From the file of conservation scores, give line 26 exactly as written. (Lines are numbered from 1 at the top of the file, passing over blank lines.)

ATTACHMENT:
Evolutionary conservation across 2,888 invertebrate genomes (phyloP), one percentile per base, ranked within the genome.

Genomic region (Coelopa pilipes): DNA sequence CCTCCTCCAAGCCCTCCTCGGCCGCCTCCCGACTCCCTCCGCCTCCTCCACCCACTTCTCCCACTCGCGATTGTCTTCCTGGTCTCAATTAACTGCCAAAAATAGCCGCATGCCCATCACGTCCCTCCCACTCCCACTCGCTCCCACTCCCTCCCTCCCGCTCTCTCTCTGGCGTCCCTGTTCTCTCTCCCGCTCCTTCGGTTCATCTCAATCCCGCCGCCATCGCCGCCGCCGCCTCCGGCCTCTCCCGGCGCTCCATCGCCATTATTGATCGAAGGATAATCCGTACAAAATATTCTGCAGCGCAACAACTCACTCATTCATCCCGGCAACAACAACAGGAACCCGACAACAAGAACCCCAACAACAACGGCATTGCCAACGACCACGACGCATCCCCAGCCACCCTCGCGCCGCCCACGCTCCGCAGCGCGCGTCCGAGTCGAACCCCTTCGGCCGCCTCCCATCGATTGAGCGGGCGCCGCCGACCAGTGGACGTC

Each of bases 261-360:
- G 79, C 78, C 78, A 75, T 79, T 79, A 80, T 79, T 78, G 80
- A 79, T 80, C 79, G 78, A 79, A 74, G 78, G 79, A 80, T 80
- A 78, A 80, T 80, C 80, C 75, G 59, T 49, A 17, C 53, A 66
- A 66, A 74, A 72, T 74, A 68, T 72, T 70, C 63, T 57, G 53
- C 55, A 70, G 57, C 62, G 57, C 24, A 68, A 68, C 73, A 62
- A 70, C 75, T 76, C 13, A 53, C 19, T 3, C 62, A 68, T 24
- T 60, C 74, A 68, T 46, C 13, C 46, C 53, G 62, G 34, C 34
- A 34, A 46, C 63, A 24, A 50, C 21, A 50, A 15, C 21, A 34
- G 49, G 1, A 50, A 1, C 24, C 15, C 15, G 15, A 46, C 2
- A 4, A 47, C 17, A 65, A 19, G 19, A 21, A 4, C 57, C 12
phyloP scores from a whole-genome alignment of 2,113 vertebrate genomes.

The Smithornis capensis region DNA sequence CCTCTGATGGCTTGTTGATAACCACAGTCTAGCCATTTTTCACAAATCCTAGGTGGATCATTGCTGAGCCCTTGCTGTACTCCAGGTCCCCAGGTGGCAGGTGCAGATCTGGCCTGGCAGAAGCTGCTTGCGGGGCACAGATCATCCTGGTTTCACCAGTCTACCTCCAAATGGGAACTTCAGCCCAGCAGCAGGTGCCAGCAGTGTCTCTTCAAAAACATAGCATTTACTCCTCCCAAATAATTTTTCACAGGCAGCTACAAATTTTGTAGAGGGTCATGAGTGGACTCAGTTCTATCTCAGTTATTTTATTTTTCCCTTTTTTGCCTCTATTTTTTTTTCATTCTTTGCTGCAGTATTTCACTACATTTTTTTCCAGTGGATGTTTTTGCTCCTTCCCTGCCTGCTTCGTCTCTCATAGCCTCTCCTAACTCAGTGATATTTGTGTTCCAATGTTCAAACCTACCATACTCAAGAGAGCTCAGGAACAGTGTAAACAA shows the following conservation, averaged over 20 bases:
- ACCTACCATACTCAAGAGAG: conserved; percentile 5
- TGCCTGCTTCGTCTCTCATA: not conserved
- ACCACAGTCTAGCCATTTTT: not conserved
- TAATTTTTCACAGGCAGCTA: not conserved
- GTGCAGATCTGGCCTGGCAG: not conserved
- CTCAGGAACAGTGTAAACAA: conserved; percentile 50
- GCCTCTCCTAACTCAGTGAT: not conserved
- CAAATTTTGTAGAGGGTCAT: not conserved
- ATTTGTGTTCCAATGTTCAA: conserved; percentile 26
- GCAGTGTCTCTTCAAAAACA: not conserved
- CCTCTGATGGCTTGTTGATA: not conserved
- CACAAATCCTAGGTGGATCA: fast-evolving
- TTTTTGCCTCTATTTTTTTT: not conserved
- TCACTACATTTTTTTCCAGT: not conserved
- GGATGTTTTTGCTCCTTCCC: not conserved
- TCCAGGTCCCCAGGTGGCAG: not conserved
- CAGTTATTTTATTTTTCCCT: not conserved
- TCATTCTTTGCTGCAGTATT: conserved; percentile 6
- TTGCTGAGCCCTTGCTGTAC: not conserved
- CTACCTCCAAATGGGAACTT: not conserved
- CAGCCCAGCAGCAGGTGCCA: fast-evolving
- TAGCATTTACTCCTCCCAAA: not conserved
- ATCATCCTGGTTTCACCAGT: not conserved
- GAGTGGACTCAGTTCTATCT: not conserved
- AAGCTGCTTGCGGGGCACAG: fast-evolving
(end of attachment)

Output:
- CCTCTGATGGCTTGTTGATA: not conserved